Officially, nobody. The issue of owning extraterrestrial space or objects is governed by the United Nations’ Outer Space Treaty, first enacted in 1967. It forms the basis of international space law. Article II of the treaty states “outer space, including the Moon and other celestial bodies, is not subject to national appropriation by claim of sovereignty, by means of use or occupation, or by any other means.”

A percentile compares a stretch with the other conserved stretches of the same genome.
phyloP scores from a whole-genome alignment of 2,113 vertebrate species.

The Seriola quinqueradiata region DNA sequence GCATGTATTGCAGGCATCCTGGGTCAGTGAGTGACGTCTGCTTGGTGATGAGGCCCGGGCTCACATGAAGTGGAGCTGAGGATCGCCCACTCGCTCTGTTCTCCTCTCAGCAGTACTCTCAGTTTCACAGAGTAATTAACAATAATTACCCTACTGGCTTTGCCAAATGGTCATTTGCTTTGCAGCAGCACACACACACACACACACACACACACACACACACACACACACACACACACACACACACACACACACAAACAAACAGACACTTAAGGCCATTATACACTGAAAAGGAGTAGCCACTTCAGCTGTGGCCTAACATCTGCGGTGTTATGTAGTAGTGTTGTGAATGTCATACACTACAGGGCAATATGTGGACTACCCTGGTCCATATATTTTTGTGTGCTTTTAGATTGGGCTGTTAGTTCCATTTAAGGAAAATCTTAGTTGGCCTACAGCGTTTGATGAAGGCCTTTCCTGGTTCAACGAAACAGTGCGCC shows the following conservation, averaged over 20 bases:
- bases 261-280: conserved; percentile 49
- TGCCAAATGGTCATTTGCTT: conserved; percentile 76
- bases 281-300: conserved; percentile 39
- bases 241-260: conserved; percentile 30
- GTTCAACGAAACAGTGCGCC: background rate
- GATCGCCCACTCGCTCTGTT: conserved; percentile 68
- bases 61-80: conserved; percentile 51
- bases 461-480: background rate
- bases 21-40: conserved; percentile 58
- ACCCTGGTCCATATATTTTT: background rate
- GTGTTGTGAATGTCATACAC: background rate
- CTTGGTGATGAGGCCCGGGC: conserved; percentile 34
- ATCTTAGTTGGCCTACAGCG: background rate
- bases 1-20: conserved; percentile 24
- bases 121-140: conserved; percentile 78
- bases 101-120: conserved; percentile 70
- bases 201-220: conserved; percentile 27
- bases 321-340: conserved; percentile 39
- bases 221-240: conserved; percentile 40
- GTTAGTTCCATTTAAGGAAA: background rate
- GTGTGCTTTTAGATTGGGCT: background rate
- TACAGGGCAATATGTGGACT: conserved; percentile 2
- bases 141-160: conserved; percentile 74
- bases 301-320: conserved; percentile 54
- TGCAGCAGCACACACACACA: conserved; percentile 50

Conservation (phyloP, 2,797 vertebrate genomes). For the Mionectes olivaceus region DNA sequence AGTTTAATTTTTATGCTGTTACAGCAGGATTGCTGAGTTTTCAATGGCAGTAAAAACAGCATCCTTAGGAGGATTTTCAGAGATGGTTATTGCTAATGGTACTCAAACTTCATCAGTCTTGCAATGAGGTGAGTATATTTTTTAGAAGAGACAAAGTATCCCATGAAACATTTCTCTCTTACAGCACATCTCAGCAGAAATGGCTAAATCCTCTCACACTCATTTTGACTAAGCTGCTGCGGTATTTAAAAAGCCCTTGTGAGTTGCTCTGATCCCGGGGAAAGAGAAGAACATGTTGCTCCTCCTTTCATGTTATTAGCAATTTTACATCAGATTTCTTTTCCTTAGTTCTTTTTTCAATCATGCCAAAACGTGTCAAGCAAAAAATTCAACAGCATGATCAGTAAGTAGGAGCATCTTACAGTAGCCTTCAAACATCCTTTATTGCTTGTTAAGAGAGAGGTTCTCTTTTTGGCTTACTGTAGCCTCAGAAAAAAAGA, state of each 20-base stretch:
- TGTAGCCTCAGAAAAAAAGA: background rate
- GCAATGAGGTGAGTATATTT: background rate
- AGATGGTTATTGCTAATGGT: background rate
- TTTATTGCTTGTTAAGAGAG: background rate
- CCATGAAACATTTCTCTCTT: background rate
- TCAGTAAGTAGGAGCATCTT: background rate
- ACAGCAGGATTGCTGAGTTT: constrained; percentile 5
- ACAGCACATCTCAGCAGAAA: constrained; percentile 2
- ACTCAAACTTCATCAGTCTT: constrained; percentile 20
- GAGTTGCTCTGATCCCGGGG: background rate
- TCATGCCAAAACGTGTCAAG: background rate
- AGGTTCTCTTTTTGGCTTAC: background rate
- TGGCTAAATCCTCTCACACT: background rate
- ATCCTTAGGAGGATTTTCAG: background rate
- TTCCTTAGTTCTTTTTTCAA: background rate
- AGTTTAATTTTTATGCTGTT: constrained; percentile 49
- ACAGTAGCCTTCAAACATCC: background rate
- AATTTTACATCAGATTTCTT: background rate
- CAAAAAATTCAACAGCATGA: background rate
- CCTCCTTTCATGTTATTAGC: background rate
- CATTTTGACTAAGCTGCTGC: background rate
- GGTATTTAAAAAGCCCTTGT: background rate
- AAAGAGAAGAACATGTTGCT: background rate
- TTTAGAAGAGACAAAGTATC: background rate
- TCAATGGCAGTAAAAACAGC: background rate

Some entrepreneurs have argued that this doesn’t apply to private individuals and they are therefore free to claim (and sell off) portions of outer space, including lunar real-estate! However, legal bigwigs insist that nations take responsibility for not only state and corporate functions but also private citizens. There is also a legal concept called corpus possessionis which implies that for something to be ‘owned’ it must be ‘controlled’ – something not possible unless an individual can access and defend their lunar real-estate. In reality, anyone buying a piece of the Moon owns nothing more than an expensive bit of paper.